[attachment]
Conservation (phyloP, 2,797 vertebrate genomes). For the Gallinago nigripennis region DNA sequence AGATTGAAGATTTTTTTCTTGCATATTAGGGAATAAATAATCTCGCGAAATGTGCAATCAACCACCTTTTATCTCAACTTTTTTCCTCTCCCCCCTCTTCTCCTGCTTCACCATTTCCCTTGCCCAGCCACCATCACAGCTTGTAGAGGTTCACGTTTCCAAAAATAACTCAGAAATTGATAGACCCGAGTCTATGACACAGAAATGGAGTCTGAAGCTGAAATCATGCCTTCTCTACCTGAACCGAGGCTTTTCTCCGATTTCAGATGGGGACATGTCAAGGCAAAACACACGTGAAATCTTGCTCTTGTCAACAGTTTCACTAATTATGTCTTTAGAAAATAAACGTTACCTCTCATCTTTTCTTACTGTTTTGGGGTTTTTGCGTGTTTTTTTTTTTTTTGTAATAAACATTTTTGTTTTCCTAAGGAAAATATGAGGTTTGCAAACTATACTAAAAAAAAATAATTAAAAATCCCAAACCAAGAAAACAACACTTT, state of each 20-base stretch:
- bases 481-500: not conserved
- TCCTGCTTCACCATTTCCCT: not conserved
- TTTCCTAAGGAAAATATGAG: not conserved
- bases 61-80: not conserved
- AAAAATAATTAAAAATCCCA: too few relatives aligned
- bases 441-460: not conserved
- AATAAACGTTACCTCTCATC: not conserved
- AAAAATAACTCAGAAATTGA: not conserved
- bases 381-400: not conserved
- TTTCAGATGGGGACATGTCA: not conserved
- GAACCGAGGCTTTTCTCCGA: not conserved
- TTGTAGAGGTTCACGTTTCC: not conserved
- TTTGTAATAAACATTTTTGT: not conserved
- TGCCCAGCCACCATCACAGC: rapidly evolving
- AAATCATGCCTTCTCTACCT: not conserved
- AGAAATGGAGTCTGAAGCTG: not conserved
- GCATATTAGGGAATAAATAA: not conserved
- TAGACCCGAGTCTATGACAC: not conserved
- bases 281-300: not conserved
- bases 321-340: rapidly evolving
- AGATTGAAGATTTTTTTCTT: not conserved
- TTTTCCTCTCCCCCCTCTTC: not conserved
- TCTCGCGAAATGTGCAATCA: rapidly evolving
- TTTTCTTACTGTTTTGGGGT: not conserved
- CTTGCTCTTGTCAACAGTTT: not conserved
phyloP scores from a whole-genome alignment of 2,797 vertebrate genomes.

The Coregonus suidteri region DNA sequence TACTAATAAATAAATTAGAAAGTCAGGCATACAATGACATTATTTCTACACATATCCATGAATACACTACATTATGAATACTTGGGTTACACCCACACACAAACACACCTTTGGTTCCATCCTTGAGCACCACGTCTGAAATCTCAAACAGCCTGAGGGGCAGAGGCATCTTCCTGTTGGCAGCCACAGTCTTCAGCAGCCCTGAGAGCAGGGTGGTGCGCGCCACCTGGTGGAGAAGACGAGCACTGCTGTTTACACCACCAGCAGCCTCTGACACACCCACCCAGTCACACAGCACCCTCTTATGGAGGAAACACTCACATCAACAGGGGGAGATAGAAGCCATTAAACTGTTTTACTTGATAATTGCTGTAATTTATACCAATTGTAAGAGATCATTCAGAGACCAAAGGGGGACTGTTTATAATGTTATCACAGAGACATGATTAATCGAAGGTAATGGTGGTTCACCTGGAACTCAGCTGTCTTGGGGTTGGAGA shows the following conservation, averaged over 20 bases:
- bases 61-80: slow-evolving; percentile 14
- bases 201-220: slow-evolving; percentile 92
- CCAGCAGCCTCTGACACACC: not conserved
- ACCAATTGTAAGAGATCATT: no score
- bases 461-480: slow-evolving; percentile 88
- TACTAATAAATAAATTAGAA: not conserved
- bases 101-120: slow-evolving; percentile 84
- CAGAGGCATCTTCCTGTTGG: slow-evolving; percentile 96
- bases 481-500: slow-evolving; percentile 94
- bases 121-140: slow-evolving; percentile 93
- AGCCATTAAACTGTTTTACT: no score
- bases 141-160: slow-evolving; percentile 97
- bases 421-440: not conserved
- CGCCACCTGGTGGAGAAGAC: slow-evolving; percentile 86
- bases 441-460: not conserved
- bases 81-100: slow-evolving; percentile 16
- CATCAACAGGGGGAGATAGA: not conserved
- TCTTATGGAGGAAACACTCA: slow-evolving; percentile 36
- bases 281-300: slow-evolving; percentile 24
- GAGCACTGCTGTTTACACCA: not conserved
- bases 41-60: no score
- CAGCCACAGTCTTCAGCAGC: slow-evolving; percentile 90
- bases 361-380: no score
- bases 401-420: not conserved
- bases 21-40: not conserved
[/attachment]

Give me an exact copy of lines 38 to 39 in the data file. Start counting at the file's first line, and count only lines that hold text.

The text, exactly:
- bases 121-140: slow-evolving; percentile 93
- AGCCATTAAACTGTTTTACT: no score